Gordon ran the NY Office for three years until Lublin decided to step down from the organization to write the next chapter in her life, inviting Gordon to step DFS Joi Gordon with Vanessa Williamsinto the CEO role in 2002. In addition to suiting up women for job interviews, under Gordon’s leadership, Dress for Success has focused more intently on employment retention and offers resumé-writing support, interview training, and general all-around confidence building. “It’s not unusual for us to work with women who have spent 20 years in the corporate world, lost their job, and then lost their way. They need an organization like ours to pick them up again. We work with non-profit job training agencies offering hard skills training like computer training or a culinary program, for example. They refer a woman 48-72 hours before her interview, and we help get her ready. If she doesn’t land the job, we help her further along the process to help her find employment.”

Dress for Success has helped more than 775,000 women find work and is now in 136 cities in 17 countries around the world. “I never would have imagined to have operations in so many countries and find this common denominator, not only in the women we serve, but the women who serve the women we serve – our volunteers. They are so passionate about helping women overcome obstacles and succeed,” Gordon says proudly.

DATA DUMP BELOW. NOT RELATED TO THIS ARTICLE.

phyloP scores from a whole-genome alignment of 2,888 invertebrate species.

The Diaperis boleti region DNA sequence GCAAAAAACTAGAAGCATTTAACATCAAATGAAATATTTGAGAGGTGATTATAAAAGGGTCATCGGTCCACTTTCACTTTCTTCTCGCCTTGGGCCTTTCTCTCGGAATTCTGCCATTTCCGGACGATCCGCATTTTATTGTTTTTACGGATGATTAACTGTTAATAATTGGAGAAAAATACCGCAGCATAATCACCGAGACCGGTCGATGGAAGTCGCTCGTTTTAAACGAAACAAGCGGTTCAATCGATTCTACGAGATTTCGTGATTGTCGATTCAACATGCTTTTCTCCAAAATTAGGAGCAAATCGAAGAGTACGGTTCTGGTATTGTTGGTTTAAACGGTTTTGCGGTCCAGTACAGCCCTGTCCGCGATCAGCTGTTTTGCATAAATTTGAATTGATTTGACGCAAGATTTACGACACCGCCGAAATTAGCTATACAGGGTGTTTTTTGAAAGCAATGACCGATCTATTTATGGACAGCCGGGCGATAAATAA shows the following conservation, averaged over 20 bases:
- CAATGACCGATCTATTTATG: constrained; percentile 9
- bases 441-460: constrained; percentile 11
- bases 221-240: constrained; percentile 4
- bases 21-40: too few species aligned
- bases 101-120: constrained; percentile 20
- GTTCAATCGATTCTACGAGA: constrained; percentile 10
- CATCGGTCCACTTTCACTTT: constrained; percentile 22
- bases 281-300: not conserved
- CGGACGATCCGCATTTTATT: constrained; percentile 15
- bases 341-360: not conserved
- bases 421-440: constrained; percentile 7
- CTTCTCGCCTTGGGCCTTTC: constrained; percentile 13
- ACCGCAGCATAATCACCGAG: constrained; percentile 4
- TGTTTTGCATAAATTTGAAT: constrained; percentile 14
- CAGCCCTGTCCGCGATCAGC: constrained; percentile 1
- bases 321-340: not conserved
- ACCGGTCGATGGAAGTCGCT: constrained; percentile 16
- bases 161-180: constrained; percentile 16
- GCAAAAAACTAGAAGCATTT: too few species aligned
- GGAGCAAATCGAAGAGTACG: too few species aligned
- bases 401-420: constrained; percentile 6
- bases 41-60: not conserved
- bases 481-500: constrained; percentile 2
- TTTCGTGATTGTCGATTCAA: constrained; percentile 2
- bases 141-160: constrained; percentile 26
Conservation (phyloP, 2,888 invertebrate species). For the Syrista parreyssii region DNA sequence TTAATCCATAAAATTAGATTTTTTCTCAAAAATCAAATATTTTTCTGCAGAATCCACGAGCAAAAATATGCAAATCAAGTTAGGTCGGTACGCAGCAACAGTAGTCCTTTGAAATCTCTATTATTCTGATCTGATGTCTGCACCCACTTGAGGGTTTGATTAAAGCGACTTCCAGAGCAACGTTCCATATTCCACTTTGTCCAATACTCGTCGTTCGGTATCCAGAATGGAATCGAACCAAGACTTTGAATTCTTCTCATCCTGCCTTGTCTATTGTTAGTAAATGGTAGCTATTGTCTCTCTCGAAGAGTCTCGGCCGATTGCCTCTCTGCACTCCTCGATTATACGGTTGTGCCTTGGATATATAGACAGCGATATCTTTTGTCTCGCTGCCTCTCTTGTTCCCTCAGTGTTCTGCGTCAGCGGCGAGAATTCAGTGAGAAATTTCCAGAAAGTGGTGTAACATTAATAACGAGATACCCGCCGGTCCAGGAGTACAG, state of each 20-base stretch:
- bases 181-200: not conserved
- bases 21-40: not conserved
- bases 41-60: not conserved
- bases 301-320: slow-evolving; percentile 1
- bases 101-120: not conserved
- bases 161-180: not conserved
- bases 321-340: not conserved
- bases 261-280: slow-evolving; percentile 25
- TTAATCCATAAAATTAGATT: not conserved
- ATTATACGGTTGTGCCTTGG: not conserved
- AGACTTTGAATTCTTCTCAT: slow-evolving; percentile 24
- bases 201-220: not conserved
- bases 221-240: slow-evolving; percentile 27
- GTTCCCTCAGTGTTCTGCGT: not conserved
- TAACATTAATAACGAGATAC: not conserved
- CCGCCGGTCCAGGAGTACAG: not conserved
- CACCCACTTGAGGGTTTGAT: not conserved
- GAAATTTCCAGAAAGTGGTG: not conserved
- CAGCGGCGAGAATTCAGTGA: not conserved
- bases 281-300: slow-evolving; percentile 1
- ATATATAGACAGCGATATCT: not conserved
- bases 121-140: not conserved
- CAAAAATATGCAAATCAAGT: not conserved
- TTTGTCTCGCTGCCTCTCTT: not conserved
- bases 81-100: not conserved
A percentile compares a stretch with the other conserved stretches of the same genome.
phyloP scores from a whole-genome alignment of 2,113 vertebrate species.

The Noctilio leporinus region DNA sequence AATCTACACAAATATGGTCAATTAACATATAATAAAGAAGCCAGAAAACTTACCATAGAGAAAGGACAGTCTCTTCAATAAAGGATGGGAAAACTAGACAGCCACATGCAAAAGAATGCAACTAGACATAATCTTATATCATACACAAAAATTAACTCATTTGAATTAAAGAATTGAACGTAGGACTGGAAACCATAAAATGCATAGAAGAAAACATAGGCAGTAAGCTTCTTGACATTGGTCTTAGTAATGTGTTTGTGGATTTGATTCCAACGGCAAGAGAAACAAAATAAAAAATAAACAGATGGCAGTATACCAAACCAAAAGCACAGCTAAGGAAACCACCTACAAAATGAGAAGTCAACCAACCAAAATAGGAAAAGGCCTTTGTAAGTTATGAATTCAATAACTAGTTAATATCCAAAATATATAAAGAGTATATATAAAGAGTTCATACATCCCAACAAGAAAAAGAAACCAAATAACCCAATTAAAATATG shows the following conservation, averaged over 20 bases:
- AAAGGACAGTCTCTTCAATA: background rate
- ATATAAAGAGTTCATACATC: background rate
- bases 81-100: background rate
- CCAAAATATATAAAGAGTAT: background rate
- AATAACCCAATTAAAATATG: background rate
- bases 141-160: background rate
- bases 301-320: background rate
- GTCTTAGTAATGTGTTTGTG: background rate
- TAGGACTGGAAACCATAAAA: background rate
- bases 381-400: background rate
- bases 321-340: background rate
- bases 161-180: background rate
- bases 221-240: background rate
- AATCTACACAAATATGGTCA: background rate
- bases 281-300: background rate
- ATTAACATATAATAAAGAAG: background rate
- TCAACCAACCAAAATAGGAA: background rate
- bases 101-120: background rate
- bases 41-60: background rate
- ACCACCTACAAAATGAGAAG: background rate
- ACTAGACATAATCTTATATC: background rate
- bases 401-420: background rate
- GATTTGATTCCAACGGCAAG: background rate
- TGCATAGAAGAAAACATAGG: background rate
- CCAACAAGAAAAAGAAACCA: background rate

Gordon acknowledges it was easy for her to make the transition. She was young, with a husband and child, but no debt as she had gone to law school on a scholarship. She was also earning a modest salary as a public prosecutor so her day-to-day expenses were reasonable.  But based on her experience with Dress for Success, the 46-year old CEO is adamant in her belief that women must discover their own inner motivations. “If you don’t move forward, you’re standing still. Join a board, do your research, get involved in organizations that you believe in and feel strongly about. Figure out the timing. Look for the right opportunity but it must be strategic, you’ve got to do your homework and you need to get involved. There are so many opportunities for people to get involved in the non-profit sector first as a volunteer, then as a Board member and hopefully then as an employee.”

DFS Joi Gordon 2011 GalaBeing in so many cities worldwide, Dress for Success offers many volunteer opportunities for women looking to get into a new field, learn new skills, or even get a foot in the door. They can serve as image consultants in the boutiques, helping clients getting suited for interviews. Others can work in the career centers, reviewing resumes and doing mock interviews. “Women of a certain age have such wonderful experience in the workforce to offer. We get great use out of retirees to act as speakers for our numerous workshops for example.”